How Secure is Secure?

Rami CourtemancheIndustry

The importance of IT and Network Security in an era of ever-impending breaches

Let’s face it, IT and network security is nothing new—we’ve been hearing about it since before the internet was even available to the general public. But in this day and age, the threats to network security are becoming more and more prevalent, and, therefore, more and more detrimental.

Let’s not forget that it was just a few months ago when hackers took advantage of internet-enabled devices—from thermostats, to lightbulbs, to children’s toys—and used them to launch an attack that shut down the IT systems of some of the largest companies in the world.

How did they do this? Simply put, they leveraged and exploited devices with no security to attack those devices that do have security. And, unfortunately, as the Internet of Things, or IoT, becomes more of a reality, this is probably not the last time that we’ll see this.

So, in an era of uncertainty, what is to be done?

First, due diligence is at the top of the list. Considering the threats organizations face today when migrating applications and data to the cloud, such as cloud malware, data breaches, account hijacking and malicious insiders, it’s critical that they move towards a highly secure environment.

To complicate the situation, in the cloud you can’t use traditional network security tools since you may not have access to the cloud provider’s network. You need security that’s built for the cloud, but won’t complicate your life as an IT organization, and won’t impact agility. Thus, choosing a security partner who understands the cloud is critical.

Second, be prepared for an attack—after all, it’s not a matter of if, but when. And I don’t mean the thousands of attacks that networks get hot about every day—I mean the kind I mentioned at the beginning: calculated mass-attacks that are designed not only to hurt your organization, but also many other organizations. If you do get attacked, you must get a handle on it as soon as possible to limit its impact on your organization and on all the customers you serve.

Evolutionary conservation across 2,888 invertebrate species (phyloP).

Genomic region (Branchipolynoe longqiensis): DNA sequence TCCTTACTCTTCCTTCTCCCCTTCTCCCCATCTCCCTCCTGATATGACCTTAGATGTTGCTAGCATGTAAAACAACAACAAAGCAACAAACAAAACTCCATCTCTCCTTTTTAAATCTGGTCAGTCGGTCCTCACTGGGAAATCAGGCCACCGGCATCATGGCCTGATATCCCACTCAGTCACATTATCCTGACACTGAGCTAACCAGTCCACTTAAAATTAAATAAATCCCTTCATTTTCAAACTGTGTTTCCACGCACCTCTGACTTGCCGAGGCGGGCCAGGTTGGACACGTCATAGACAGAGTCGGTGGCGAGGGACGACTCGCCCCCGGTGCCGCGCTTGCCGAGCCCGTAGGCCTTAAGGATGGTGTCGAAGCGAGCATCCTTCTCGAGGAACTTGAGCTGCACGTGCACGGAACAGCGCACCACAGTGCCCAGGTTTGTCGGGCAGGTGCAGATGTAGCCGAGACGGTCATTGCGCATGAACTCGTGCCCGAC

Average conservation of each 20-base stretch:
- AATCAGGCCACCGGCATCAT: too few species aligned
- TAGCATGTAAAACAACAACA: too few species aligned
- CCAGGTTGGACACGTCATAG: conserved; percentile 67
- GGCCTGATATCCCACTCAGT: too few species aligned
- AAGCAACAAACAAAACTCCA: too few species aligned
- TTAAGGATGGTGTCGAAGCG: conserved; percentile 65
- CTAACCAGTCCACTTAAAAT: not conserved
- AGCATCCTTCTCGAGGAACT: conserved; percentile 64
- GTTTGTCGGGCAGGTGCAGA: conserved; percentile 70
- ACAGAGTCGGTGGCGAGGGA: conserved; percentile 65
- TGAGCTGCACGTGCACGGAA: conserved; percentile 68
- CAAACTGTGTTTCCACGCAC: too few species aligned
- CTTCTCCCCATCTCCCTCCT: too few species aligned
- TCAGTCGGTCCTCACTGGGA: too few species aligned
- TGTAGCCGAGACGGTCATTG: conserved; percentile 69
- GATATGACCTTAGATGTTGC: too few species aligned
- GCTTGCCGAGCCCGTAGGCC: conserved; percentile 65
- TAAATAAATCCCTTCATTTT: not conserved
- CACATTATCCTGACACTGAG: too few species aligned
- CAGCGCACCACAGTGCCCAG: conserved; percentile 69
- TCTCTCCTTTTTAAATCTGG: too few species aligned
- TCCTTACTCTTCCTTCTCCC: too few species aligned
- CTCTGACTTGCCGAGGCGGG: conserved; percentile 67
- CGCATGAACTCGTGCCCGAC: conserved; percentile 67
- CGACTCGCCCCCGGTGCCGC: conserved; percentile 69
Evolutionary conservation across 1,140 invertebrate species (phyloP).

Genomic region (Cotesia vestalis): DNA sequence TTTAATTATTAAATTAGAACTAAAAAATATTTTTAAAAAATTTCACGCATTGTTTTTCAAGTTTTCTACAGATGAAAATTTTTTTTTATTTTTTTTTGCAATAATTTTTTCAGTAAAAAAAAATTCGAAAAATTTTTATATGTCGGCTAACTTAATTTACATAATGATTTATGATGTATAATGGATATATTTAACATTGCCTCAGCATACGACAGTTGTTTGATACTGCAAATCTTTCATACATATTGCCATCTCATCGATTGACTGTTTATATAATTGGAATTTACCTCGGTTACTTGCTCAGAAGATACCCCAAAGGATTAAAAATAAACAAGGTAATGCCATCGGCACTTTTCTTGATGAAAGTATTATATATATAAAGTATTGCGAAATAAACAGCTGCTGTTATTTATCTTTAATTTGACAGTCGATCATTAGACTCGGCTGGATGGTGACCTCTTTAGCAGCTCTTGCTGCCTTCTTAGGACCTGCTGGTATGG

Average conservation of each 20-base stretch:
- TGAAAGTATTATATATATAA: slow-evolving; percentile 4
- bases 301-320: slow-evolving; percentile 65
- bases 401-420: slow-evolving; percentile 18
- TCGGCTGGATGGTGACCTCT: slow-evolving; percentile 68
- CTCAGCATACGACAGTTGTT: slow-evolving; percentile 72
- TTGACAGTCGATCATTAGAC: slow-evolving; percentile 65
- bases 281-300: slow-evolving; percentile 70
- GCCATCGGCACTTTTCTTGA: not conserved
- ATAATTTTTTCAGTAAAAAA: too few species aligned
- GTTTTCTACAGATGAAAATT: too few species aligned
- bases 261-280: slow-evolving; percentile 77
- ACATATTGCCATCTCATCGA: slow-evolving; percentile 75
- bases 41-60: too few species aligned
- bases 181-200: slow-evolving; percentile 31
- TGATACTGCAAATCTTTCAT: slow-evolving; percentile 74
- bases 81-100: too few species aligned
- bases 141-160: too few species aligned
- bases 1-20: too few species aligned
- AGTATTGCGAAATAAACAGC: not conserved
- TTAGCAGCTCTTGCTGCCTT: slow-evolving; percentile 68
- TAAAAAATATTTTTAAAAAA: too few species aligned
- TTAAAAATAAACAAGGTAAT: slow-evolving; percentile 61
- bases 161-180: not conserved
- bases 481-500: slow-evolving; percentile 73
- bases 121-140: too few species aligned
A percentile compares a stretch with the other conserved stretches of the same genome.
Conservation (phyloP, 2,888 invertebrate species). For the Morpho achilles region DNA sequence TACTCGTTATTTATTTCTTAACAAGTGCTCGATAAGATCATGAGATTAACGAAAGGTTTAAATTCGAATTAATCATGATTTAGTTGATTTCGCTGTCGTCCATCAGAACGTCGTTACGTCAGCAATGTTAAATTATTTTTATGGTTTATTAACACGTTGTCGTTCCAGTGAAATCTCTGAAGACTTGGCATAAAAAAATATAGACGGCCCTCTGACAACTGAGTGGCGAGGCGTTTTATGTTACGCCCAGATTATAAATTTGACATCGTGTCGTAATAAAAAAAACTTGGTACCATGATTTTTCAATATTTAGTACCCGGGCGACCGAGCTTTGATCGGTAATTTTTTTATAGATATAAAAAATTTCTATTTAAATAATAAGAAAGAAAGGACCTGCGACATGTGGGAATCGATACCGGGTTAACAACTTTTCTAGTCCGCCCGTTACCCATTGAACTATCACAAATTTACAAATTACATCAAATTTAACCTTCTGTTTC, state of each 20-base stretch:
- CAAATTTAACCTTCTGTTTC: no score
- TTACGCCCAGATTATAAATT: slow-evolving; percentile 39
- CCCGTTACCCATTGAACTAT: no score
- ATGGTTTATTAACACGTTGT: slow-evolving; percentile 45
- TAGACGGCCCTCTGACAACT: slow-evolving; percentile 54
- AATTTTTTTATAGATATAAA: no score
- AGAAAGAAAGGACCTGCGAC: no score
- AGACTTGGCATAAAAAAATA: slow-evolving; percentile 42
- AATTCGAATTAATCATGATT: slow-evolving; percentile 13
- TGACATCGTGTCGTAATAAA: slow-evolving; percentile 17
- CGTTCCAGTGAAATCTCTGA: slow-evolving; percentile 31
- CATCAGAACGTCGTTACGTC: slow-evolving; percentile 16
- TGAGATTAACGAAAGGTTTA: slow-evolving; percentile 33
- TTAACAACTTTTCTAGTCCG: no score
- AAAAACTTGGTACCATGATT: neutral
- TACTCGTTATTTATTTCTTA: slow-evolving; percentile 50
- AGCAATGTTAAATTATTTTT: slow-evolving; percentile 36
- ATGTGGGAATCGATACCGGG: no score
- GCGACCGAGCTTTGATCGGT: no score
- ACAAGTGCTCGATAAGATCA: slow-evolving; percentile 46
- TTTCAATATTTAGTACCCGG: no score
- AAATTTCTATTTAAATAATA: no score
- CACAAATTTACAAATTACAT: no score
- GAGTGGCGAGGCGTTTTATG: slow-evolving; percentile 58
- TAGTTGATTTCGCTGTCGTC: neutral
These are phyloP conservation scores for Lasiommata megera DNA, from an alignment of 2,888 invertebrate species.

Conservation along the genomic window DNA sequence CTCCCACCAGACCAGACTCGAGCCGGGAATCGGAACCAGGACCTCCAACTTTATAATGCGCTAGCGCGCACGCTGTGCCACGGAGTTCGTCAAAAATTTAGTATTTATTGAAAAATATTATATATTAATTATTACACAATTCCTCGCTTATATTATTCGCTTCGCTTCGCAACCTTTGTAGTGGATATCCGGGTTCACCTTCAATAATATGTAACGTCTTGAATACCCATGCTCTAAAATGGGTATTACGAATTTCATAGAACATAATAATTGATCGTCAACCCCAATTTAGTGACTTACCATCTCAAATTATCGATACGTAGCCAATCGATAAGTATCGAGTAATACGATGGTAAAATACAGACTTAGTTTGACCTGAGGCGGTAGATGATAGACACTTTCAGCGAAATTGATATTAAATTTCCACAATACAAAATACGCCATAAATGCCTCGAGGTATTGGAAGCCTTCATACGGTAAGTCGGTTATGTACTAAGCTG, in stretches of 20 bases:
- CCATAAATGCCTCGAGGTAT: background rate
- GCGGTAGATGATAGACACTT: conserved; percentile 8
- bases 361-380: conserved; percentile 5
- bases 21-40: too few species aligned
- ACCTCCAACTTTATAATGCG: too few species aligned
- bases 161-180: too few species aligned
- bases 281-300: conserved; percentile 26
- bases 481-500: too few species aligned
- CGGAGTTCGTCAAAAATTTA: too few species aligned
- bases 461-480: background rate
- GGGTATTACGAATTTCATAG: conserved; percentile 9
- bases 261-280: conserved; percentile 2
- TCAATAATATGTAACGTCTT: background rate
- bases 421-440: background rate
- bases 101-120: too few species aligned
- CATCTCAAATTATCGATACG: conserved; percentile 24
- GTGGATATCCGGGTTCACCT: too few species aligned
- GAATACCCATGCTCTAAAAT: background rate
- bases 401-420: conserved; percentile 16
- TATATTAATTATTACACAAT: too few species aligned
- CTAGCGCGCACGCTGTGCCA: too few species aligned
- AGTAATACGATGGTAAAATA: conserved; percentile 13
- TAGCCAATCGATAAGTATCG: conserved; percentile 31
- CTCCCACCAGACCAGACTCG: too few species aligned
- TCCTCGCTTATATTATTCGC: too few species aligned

And, finally, make security a part of everyone’s daily routine—not just IT and networking—but everyone. After all, your employees are potentially the biggest attack vector, and one that attackers may use to compromise your organization. Malicious code can be introduced by way of links in emails, website pages, and end-points such as phones, MP3 players, and USB keys. A CIO once told me that they would rather have someone walk into their datacenter with a hand grenade than a USB key—the grenade would do less damage, a situation most people would not have considered.

You can have all the best IT security in the world, but at the end of the day, you are only as strong as your weakest link. Thus, educating people on the importance of not letting their guard down will help keep your infrastructure secure—and enable your business to work without fear and to ensure your business remains as usual.